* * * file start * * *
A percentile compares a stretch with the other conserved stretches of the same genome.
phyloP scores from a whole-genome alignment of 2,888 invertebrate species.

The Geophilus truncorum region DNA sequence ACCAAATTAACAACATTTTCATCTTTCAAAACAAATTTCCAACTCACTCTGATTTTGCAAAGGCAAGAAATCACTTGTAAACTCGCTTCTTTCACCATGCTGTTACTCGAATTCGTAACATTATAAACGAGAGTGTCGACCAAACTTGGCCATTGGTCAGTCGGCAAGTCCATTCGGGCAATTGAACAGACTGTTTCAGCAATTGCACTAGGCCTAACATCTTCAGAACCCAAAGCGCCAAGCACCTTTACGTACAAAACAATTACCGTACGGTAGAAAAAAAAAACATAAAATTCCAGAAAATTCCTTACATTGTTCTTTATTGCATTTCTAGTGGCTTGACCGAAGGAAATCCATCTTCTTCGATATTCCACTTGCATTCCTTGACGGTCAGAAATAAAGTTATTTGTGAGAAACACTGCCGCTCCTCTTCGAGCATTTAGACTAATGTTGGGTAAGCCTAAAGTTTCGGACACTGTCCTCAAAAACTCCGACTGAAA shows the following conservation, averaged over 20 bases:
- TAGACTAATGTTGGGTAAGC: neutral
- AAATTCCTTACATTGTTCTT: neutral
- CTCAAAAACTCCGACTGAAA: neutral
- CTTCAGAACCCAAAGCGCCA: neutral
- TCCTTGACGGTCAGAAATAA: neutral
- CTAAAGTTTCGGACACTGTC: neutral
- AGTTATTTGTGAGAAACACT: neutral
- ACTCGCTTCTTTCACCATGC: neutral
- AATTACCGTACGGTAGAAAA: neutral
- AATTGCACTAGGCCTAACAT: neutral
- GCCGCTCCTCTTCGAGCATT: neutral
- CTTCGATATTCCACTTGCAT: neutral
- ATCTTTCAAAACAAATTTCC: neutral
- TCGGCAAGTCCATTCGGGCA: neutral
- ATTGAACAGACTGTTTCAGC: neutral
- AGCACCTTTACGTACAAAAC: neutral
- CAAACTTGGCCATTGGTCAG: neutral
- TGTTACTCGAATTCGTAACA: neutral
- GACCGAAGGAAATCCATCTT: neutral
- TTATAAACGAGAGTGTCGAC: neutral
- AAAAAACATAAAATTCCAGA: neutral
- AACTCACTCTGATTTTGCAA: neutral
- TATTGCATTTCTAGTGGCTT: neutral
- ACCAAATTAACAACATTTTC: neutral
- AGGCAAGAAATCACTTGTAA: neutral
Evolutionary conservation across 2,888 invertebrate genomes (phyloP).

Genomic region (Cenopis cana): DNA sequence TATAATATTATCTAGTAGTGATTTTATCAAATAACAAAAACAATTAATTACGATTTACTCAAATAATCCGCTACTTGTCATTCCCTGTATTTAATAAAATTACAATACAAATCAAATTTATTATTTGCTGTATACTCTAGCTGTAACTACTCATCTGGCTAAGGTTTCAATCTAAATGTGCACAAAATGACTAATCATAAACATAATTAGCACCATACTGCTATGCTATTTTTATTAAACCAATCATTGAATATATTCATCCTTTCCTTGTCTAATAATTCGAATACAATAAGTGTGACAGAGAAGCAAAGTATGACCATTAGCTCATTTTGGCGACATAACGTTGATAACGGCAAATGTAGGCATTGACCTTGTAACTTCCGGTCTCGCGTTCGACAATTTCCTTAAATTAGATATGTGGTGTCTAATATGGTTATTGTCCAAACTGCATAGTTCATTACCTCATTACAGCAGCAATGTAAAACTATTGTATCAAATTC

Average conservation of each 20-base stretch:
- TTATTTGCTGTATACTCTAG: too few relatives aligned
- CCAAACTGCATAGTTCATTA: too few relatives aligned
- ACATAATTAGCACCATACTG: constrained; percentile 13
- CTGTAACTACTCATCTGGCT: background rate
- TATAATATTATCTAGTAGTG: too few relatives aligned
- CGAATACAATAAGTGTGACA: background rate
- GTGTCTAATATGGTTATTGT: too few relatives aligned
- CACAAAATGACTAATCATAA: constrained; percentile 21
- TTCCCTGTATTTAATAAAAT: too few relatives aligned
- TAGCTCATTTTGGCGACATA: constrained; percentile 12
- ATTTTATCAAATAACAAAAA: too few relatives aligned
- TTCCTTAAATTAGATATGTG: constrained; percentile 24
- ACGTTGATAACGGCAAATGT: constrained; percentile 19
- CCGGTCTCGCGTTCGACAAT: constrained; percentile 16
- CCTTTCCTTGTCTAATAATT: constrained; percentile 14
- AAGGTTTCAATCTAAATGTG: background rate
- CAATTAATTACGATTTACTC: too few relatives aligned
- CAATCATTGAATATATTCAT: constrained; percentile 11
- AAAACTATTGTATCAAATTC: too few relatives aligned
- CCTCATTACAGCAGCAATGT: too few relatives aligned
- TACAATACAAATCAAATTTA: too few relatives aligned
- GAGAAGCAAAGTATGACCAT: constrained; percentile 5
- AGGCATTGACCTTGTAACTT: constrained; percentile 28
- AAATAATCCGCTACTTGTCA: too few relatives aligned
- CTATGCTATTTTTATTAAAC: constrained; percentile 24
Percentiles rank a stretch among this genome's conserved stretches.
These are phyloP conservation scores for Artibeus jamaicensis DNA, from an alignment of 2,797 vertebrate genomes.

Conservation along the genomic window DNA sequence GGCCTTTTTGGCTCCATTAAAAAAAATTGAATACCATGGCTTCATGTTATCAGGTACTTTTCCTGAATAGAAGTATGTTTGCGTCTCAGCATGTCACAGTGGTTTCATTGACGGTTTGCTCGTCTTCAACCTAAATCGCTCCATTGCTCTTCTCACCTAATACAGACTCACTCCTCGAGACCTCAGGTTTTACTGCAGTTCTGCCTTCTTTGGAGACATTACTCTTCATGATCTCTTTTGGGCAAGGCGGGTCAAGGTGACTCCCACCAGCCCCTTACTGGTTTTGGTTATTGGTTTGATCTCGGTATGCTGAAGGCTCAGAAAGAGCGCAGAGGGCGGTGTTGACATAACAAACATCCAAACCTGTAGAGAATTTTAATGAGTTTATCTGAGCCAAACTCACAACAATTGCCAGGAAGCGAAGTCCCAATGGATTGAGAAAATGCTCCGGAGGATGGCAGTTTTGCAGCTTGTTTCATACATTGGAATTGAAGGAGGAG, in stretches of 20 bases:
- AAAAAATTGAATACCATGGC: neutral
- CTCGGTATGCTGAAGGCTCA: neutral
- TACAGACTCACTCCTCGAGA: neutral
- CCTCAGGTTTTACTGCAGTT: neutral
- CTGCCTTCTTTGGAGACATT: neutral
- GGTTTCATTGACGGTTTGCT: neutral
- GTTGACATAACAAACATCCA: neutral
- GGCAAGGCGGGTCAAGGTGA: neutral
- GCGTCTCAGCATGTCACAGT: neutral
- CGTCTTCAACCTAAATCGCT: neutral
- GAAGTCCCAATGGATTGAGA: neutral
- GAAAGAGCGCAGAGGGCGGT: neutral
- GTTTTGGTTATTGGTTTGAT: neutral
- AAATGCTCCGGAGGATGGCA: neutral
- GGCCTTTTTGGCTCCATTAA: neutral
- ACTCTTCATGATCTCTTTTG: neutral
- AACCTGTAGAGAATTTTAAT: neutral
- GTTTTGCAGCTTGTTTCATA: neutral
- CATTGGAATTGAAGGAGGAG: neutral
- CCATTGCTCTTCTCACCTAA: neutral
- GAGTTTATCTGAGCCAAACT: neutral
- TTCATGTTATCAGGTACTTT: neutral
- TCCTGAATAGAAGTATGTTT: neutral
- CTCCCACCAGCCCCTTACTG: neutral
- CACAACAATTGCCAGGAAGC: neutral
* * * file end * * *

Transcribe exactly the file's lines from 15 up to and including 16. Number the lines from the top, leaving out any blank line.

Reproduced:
- CTTCGATATTCCACTTGCAT: neutral
- ATCTTTCAAAACAAATTTCC: neutral